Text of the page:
- George Carlin

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                    - Sir George Martin, All You Need Is Ears

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                    - Bob Lefsetz, The Lefsetz Letter

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                    • #11
                      I'm one of the biggest Princeton fans you'll ever run across, and for recording, I think they're one of the best amps ever made... but with a band, I'd hesitate. The volume of the band will determine whether or not one would work with it at rehearsals. With a drum kit being played with sticks, it might not cut it; the extra 7-10W (they say the Princetons are 15W amps, but I've always thought of them as 12W) that a Deluxe has gives it the edge in terms of volume - especially if you need clean headroom.

                      Your speaker options are a bit more open with a Deluxe too, since they use a 12" as opposed to a Princeton's 10". Yes, you can mod a Princeton for a 12" if you want, but I'm assuming you don't want to go there...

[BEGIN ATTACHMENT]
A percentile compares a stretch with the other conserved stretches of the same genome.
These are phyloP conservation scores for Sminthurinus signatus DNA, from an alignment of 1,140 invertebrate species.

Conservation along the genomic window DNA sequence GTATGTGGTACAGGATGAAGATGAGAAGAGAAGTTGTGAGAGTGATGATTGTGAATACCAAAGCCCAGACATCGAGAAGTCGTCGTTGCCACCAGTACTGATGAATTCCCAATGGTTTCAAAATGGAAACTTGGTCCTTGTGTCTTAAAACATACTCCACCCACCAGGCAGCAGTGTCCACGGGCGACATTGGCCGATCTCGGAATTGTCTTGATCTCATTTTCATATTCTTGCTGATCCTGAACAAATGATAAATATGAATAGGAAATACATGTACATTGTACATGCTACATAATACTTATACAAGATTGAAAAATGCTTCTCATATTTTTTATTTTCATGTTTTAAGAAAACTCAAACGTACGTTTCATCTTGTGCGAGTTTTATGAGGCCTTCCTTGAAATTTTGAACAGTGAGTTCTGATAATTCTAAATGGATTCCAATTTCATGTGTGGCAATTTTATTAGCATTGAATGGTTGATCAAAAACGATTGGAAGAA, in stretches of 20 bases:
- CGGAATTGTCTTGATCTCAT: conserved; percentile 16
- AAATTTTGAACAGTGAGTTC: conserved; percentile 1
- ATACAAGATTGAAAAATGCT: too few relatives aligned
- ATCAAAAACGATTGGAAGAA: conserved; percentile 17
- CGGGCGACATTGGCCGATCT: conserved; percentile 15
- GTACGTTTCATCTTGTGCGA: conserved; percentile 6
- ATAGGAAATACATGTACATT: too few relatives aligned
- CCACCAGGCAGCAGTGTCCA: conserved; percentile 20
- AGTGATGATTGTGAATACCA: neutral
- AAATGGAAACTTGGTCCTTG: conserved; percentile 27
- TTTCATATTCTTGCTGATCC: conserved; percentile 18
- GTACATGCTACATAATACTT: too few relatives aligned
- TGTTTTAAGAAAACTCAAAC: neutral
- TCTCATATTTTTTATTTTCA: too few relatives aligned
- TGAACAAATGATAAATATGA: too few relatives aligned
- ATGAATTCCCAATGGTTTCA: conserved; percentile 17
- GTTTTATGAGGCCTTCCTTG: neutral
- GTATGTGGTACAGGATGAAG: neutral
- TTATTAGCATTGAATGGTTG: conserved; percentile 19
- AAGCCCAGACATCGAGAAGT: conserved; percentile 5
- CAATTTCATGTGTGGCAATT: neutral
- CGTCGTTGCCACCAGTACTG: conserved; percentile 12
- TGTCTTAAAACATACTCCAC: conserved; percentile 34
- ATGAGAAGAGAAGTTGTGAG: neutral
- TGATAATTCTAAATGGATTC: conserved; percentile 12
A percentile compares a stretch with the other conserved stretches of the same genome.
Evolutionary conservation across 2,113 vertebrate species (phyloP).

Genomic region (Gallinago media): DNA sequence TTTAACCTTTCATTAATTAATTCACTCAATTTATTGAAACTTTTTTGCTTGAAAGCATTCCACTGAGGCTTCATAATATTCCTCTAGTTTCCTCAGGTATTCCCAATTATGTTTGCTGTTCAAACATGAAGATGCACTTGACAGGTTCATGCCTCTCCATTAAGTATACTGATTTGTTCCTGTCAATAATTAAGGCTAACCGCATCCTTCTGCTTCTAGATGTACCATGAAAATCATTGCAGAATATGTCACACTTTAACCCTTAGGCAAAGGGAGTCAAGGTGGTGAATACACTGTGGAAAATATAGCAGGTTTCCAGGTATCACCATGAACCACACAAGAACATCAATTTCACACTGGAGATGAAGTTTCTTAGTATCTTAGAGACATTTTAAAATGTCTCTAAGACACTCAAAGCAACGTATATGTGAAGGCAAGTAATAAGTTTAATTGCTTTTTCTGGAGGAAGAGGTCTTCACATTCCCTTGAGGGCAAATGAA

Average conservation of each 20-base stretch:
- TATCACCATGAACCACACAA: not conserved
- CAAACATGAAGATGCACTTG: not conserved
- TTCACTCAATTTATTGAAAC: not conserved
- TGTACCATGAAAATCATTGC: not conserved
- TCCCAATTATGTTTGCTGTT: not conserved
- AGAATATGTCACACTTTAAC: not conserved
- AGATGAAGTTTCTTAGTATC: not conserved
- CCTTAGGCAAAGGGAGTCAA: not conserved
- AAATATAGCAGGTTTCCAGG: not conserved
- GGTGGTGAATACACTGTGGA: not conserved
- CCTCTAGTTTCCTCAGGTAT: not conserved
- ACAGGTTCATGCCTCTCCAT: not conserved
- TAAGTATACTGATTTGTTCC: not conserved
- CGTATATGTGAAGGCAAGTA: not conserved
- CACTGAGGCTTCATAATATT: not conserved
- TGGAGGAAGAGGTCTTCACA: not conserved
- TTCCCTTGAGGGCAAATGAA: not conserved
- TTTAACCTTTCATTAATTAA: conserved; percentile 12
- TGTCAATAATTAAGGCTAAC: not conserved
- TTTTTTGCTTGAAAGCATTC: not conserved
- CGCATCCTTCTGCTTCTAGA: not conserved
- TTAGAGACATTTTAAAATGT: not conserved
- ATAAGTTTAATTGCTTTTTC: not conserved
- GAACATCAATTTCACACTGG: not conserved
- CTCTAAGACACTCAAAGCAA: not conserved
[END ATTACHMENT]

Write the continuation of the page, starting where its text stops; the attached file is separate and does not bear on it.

If your drummer plays with brushes exclusively, then the Princeton Reverb should be able to keep up, and IMHO it's the better sounding amp of the two reissues... but I'd make sure the store has a good return policy in case you decide you need "more".


                      Absolutely.

                      I own a DRRI, and I've played in jamming situations with guys that have brought a Princeton Reverb, both originals and the re-issues.

                      Long and short: when a full band kicks in, a Princeton Reverb really can't keep up. It gets drowned out easily, even at moderate volumes. The Princeton Reverb user has to crank it, starts overdriving rather than getting louder, and there go the pristine cleans that everyone loves in Fender amps...

                      A DRRI is a better choice if you're going to be playing live. It can hold it's own.